Soon, a little trickle of inspiration will come. And then it’ll build up with more trickles. Before you know it, you have a whole stream of ideas.

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6. Paint a vision to work towards.

If you are continuously getting in a rut with your work, maybe there’s no vision inspiring you to move forward.

Think about why you are doing this, and what you are doing it for. What is the end vision in mind?

Make it as vivid as possible. Make sure it’s a vision that inspires you and use that to trigger you to action.

7. Read a book (or blog).

The things we read are like food to our brain. If you are out of ideas, it’s time to feed your brain with great materials.

Here’s a list of 40 books you can start off with. Stock your browser with only the feeds of high quality blogs, such as Lifehack.org, DumbLittleMan, Seth Godin’s Blog, Tim Ferris’ Blog, Zen Habits or The Personal Excellence Blog.

Check out the best selling books; those are generally packed with great wisdom.

8. Have a quick nap.

If you are at home, take a quick nap for about 20-30 minutes. This clears up your mind and gives you a quick boost. Nothing quite like starting off on a fresh start after catching up on sleep.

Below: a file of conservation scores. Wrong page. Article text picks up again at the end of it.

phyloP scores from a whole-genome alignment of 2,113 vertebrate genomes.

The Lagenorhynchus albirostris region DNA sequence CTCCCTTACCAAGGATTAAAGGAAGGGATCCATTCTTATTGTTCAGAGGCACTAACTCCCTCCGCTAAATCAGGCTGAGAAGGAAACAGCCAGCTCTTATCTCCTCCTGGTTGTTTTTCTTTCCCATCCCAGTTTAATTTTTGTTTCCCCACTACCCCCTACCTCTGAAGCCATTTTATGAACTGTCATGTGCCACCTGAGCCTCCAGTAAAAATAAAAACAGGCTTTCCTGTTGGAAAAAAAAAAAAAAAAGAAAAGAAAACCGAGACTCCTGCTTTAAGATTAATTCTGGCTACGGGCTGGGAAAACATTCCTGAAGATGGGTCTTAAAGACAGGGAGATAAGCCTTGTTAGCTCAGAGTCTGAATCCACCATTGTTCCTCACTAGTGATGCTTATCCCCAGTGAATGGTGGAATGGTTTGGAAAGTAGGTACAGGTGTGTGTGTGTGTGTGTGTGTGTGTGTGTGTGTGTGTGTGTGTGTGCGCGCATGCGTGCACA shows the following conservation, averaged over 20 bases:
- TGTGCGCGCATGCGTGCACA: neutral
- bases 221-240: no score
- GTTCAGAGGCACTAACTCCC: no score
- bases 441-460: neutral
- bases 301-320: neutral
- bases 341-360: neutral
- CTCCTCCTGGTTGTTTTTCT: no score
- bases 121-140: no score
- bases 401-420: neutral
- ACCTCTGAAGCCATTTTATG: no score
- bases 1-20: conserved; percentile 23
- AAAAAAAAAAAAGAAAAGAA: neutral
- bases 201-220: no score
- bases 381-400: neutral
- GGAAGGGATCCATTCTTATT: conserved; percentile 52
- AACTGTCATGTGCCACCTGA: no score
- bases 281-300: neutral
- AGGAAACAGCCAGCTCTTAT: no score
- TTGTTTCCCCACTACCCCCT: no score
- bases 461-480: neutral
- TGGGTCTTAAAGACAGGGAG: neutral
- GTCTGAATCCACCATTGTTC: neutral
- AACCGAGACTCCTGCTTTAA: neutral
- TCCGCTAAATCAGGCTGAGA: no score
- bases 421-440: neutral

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9. Remember why you are doing this.

Sometimes we lose sight of why we do what we do, and after a while we become jaded. A quick refresher on why you even started on this project will help.

What were you thinking when you thought of doing this? Retrace your thoughts back to that moment. Recall why you are doing this. Then reconnect with your muse.

10. Find some competition.

Nothing quite like healthy competition to spur us forward. If you are out of ideas, then check up on what people are doing in your space.

Colleagues at work, competitors in the industry, competitors’ products and websites, networking conventions.. you get the drill.

11. Go exercise.

Since you are not making headway at work, might as well spend the time shaping yourself up.

Sometimes we work so much that we neglect our health and fitness. Go jog, swim, cycle, whichever exercise you prefer.

As you improve your physical health, your mental health will improve, too. The different facets of ourselves are all interlinked.

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Here’re 15 Tips to Restart the Exercise Habit (and How to Keep It).

12. Take a good break.

Ruts are usually signs that you have been working too long and too hard. It’s time to get a break.

Beyond the quick tips above, arrange for a 1-day or 2-days of break from your work. Don’t check your (work) emails or do anything work-related. Relax and do your favorite activities. You will return to your work recharged and ready to start.

Contrary to popular belief, the world will not end from taking a break from your work. In fact, you will be much more ready to make an impact after proper rest. My best ideas and inspiration always hit me whenever I’m away from my work.

Take a look at this to learn the importance of rest: The Importance of Scheduling Downtime

More Resources About Getting out of a Rut

Featured photo credit: Joshua Earle via unsplash.com